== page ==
Mexico’s motor vehicle protection association says that car theft is the second most profitable criminal business in Mexico, after drug trafficking. While it certainly is a major problem, the association may be exaggerating.
The vice president of the vehicle protection association, known its Spanish acronym ANERPV, said car theft pulls in $11 billion worth of profits per year for criminal groups, Animal Politico reports.
This is compared to a range of estimates for the profits from Mexico’s drug trafficking trade. As noted in a 2012 US Congressional Research Service report, the Drug Enforcement Administration (DEA) estimates that the industry is worth some $22 billion, while the Department of Homeland Security puts the number between $19 billion and $29 billion. Another oft-cited figure by the Rand Corporation states that the amount of annual drug trafficking revenue flowing from the US back to Mexico is no more than $6.6 billion.
Mexico’s national insurance association counts a total of 90,000 vehicle thefts in 2012, a little more than half of which have been recovered. This is a slight increase from last year, when some 85,510 vehicles were reported stolen. According to ANERPV, 60 percent of the vehicles stolen in 2012 were cargo trucks and the rest were automobiles.
According to ANERPV’s numbers, Mexico is the state most affected by car theft, followed by Nuevo Leon and Mexico City. As the newspaper La Jornada reports, city officials in Mexico City complain they have fallen victim to over 500 vehicle robberies so far this year, few of which have been recovered.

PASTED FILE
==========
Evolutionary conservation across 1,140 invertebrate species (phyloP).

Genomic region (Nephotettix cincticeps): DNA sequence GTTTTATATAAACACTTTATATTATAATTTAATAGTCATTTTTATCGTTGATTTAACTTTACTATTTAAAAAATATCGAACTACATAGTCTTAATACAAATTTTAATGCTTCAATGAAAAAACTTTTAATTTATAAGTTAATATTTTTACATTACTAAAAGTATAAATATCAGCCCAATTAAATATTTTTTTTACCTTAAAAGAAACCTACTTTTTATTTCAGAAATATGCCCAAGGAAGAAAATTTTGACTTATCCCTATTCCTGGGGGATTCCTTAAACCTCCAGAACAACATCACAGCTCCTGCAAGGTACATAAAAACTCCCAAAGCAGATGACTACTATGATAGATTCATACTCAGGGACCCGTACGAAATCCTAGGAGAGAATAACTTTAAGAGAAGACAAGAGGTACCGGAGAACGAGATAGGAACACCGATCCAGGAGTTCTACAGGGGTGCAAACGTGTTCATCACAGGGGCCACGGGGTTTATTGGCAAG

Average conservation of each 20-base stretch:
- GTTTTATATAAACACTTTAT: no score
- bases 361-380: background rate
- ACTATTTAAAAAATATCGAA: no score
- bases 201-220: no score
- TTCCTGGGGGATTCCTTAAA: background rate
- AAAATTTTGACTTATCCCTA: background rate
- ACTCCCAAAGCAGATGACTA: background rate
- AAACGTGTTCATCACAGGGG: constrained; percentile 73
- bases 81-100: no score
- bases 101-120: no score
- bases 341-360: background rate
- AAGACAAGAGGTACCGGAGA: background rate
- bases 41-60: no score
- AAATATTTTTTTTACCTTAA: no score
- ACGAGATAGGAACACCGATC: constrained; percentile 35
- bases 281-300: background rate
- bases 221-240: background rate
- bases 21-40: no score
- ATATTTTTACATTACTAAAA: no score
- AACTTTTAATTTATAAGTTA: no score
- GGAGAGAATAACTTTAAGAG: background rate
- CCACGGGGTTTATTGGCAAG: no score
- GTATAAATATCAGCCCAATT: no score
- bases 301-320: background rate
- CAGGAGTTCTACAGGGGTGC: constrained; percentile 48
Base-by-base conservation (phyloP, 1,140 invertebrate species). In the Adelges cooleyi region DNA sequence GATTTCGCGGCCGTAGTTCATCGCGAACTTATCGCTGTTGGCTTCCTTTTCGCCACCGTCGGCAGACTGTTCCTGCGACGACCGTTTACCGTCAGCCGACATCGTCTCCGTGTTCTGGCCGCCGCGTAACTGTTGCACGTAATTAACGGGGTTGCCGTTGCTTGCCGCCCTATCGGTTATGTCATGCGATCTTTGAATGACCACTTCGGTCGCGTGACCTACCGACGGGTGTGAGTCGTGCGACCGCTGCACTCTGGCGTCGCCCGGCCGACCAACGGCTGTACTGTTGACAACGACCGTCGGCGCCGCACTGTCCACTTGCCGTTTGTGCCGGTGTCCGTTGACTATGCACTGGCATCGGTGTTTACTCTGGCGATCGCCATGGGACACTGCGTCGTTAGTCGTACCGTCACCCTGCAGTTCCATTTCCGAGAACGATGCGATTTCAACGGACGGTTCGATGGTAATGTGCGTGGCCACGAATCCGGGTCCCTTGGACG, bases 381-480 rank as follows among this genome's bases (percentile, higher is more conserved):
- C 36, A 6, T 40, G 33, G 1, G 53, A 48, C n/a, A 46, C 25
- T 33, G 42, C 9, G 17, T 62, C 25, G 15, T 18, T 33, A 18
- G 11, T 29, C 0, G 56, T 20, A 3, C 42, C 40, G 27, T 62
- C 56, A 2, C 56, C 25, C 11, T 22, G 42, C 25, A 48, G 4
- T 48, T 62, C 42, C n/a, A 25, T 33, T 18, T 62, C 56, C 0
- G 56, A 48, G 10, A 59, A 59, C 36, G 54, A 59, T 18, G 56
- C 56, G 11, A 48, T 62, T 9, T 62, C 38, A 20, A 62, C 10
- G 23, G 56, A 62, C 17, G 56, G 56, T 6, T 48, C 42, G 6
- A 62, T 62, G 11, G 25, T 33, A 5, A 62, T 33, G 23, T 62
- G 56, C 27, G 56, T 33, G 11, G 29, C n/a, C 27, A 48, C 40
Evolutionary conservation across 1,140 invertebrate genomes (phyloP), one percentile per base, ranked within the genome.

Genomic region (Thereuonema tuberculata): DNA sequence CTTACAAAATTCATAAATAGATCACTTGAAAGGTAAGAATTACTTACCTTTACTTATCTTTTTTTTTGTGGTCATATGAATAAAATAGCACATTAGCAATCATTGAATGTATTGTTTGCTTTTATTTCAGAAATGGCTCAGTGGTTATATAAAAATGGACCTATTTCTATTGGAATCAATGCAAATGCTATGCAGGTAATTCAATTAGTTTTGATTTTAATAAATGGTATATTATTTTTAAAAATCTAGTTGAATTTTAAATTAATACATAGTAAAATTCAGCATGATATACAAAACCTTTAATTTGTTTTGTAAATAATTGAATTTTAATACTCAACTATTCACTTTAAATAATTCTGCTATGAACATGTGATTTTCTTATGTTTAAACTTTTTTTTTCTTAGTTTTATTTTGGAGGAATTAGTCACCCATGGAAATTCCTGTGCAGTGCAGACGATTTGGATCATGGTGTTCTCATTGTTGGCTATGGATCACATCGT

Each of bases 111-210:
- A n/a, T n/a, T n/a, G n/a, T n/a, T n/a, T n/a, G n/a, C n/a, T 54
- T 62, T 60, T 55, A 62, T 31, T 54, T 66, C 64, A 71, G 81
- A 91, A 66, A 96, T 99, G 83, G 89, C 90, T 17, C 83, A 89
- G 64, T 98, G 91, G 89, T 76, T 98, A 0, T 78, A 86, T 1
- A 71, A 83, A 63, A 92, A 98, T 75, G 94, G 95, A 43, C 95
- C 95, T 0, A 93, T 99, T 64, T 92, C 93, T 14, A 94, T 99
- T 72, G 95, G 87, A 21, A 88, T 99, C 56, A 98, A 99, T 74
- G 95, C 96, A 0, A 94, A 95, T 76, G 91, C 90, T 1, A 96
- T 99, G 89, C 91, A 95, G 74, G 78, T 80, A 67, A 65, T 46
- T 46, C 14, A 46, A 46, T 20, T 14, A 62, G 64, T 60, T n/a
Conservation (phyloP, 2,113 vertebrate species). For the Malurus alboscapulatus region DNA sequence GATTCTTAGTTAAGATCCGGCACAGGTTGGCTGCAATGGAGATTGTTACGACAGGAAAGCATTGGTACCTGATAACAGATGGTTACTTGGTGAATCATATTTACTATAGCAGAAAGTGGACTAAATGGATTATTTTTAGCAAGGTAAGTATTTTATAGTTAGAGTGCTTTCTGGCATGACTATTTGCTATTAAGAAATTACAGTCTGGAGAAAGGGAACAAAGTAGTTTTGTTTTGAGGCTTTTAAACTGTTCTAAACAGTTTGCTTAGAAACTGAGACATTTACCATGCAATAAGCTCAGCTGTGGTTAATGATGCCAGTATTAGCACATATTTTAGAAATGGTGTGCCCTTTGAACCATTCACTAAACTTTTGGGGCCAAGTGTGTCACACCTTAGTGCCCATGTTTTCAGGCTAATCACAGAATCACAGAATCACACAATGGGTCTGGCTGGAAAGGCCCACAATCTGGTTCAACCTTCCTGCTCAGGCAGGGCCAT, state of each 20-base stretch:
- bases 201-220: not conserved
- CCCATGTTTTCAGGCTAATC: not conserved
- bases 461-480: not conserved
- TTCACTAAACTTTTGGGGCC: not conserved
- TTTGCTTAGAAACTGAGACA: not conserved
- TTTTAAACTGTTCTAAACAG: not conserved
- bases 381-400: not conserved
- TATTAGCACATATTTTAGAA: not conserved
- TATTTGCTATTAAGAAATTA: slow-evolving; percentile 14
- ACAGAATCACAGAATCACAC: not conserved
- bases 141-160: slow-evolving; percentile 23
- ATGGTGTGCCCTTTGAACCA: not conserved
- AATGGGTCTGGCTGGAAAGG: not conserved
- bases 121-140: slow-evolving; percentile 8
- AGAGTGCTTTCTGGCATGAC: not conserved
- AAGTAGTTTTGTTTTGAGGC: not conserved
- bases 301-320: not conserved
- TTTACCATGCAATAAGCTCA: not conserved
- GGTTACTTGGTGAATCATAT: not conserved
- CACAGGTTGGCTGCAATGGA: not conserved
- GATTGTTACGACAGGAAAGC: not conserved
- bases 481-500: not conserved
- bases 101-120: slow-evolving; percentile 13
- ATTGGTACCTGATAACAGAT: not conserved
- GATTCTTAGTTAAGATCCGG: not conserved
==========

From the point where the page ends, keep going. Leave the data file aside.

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It is in the interests of ANERPV, an association of car protection businesses, to cast the problem of vehicle theft in the most dire light. Just as it is difficult to come up with a reliable estimate on the total worth of Mexico’s illicit drug trade to the United States, ANERPV’s $11 billion statistic should also be taken with a grain of salt.
Another issue is that not all reported car thefts may be actual robberies. Some are fraudulently reported as stolen in order to pursue an insurance claim, or else are traded in to “chop shops” where they are disassembled and sold for individual parts. In the US, for example, some 10 percent of all reported car thefts are thought to be fraudulent. In Nuevo Leon, the state government was recently accused of tolerating a mass license plate theft ring, one indication of the kind of official corruption that frequently co-exists with the car theft business in Mexico.